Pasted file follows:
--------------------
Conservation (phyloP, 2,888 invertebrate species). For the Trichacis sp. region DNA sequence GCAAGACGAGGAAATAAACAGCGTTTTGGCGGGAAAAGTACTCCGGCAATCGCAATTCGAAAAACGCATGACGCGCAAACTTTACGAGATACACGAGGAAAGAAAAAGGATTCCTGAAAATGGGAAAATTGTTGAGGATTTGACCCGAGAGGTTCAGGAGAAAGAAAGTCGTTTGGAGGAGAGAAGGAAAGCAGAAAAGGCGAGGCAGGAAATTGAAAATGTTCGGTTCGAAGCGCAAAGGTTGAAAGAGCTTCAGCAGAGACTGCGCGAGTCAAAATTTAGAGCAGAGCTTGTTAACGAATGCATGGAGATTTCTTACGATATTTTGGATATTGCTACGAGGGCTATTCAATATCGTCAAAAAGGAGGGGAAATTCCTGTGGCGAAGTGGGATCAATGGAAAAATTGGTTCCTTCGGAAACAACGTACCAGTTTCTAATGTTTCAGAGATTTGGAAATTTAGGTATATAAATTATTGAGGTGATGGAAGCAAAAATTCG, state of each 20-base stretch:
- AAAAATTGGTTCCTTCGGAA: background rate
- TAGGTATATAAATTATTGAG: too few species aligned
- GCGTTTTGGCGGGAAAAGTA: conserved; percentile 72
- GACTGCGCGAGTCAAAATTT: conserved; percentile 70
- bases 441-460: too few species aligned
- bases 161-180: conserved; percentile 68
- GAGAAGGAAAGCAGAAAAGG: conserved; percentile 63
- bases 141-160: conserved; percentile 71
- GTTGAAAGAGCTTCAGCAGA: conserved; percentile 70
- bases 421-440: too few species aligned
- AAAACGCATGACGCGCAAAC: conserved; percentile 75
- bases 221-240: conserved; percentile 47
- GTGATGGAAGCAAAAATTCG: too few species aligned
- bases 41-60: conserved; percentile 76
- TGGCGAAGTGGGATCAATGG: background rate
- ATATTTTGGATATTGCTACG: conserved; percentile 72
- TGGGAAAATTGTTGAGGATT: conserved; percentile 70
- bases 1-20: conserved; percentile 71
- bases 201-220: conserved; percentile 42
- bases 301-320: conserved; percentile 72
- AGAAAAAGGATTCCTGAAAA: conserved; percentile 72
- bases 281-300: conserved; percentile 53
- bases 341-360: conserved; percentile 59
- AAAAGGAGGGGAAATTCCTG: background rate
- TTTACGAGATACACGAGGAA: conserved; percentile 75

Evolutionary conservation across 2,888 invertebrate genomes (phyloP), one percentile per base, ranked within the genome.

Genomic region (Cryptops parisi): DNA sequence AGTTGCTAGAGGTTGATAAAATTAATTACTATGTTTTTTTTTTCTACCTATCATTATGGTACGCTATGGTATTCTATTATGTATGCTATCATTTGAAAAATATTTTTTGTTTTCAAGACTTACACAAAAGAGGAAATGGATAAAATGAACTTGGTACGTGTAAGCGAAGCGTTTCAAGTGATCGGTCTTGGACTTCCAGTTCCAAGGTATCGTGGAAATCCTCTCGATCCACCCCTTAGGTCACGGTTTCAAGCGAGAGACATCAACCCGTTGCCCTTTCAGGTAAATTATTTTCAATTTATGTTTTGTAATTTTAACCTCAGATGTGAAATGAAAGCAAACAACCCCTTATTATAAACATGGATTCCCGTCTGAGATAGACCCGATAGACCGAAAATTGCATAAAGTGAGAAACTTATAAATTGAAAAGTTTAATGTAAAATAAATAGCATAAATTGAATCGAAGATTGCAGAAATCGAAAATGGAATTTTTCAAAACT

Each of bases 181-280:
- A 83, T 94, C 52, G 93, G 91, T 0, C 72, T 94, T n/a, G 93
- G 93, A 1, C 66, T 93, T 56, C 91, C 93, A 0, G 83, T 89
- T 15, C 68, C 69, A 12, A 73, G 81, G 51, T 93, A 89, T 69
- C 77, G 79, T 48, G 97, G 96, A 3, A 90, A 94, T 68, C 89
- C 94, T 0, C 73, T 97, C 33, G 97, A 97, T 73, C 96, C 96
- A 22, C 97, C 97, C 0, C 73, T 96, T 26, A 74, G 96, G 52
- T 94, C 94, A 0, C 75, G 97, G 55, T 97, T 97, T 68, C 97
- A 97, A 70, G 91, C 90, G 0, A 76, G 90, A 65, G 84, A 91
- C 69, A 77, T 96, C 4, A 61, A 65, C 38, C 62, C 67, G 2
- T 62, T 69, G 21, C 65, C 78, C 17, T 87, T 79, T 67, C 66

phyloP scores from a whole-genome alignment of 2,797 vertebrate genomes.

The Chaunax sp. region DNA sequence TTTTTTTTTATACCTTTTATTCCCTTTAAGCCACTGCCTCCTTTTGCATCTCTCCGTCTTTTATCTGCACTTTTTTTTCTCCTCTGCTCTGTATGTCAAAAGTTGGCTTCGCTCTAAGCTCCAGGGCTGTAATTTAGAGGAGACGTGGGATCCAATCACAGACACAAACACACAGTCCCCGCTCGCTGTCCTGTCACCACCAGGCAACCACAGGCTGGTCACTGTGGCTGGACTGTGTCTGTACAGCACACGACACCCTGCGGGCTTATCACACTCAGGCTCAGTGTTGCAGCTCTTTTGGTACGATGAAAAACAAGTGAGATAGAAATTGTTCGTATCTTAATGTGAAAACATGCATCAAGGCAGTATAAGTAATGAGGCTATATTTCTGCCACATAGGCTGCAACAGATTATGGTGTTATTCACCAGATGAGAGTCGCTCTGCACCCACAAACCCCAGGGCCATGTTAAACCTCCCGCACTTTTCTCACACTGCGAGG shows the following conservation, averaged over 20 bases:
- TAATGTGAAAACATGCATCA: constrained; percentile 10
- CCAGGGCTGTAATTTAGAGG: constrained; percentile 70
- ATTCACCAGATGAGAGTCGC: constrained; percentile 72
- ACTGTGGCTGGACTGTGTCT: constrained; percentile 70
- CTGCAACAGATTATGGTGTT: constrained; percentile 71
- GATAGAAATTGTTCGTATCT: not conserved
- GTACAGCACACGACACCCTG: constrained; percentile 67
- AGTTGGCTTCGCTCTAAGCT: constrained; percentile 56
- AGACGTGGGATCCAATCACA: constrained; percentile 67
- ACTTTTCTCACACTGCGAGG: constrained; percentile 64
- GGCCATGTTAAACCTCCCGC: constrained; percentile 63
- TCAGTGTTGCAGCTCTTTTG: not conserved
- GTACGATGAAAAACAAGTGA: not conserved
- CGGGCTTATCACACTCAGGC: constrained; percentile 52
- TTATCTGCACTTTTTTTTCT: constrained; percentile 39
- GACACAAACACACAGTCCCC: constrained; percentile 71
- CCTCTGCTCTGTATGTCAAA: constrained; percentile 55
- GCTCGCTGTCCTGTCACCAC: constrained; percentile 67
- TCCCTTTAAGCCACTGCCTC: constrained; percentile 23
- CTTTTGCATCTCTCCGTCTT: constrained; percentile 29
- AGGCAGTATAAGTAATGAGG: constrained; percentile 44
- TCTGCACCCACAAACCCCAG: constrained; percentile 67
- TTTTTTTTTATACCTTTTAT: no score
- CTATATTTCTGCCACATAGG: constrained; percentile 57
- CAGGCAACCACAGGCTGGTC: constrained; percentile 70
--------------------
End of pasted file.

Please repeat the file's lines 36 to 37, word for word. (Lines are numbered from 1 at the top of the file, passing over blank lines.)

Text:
- T 94, C 94, A 0, C 75, G 97, G 55, T 97, T 97, T 68, C 97
- A 97, A 70, G 91, C 90, G 0, A 76, G 90, A 65, G 84, A 91